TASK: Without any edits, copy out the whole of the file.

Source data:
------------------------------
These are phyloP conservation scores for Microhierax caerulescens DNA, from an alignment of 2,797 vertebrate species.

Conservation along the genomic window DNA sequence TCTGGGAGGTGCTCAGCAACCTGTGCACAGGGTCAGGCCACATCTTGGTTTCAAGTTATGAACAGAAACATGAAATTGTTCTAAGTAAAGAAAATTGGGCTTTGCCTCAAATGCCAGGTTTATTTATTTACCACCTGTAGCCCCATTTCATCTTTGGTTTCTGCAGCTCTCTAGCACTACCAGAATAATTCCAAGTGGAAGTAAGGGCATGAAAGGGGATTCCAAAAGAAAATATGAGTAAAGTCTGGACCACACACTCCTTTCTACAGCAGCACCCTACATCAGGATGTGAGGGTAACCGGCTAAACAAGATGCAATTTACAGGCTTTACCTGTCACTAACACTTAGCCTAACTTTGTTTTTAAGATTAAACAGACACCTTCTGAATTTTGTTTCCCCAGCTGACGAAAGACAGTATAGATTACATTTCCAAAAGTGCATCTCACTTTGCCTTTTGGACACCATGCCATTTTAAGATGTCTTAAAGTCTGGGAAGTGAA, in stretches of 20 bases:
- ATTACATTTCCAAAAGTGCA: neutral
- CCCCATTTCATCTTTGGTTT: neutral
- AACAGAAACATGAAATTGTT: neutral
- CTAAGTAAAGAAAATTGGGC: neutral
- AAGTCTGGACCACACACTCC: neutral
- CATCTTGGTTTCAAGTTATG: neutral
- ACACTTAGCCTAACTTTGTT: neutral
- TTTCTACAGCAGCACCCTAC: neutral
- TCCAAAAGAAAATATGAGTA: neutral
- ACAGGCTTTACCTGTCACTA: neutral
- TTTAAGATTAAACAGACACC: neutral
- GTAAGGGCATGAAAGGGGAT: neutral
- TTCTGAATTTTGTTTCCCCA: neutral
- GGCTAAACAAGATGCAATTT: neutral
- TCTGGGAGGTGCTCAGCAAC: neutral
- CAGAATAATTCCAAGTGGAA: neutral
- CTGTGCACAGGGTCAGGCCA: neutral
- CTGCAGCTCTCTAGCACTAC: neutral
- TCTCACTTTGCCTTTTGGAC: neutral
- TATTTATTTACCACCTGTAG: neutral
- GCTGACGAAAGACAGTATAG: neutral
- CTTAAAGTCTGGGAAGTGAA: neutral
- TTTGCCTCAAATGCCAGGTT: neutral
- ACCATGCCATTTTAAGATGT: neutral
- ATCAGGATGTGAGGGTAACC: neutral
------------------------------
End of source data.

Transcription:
These are phyloP conservation scores for Microhierax caerulescens DNA, from an alignment of 2,797 vertebrate species.

Conservation along the genomic window DNA sequence TCTGGGAGGTGCTCAGCAACCTGTGCACAGGGTCAGGCCACATCTTGGTTTCAAGTTATGAACAGAAACATGAAATTGTTCTAAGTAAAGAAAATTGGGCTTTGCCTCAAATGCCAGGTTTATTTATTTACCACCTGTAGCCCCATTTCATCTTTGGTTTCTGCAGCTCTCTAGCACTACCAGAATAATTCCAAGTGGAAGTAAGGGCATGAAAGGGGATTCCAAAAGAAAATATGAGTAAAGTCTGGACCACACACTCCTTTCTACAGCAGCACCCTACATCAGGATGTGAGGGTAACCGGCTAAACAAGATGCAATTTACAGGCTTTACCTGTCACTAACACTTAGCCTAACTTTGTTTTTAAGATTAAACAGACACCTTCTGAATTTTGTTTCCCCAGCTGACGAAAGACAGTATAGATTACATTTCCAAAAGTGCATCTCACTTTGCCTTTTGGACACCATGCCATTTTAAGATGTCTTAAAGTCTGGGAAGTGAA, in stretches of 20 bases:
- ATTACATTTCCAAAAGTGCA: neutral
- CCCCATTTCATCTTTGGTTT: neutral
- AACAGAAACATGAAATTGTT: neutral
- CTAAGTAAAGAAAATTGGGC: neutral
- AAGTCTGGACCACACACTCC: neutral
- CATCTTGGTTTCAAGTTATG: neutral
- ACACTTAGCCTAACTTTGTT: neutral
- TTTCTACAGCAGCACCCTAC: neutral
- TCCAAAAGAAAATATGAGTA: neutral
- ACAGGCTTTACCTGTCACTA: neutral
- TTTAAGATTAAACAGACACC: neutral
- GTAAGGGCATGAAAGGGGAT: neutral
- TTCTGAATTTTGTTTCCCCA: neutral
- GGCTAAACAAGATGCAATTT: neutral
- TCTGGGAGGTGCTCAGCAAC: neutral
- CAGAATAATTCCAAGTGGAA: neutral
- CTGTGCACAGGGTCAGGCCA: neutral
- CTGCAGCTCTCTAGCACTAC: neutral
- TCTCACTTTGCCTTTTGGAC: neutral
- TATTTATTTACCACCTGTAG: neutral
- GCTGACGAAAGACAGTATAG: neutral
- CTTAAAGTCTGGGAAGTGAA: neutral
- TTTGCCTCAAATGCCAGGTT: neutral
- ACCATGCCATTTTAAGATGT: neutral
- ATCAGGATGTGAGGGTAACC: neutral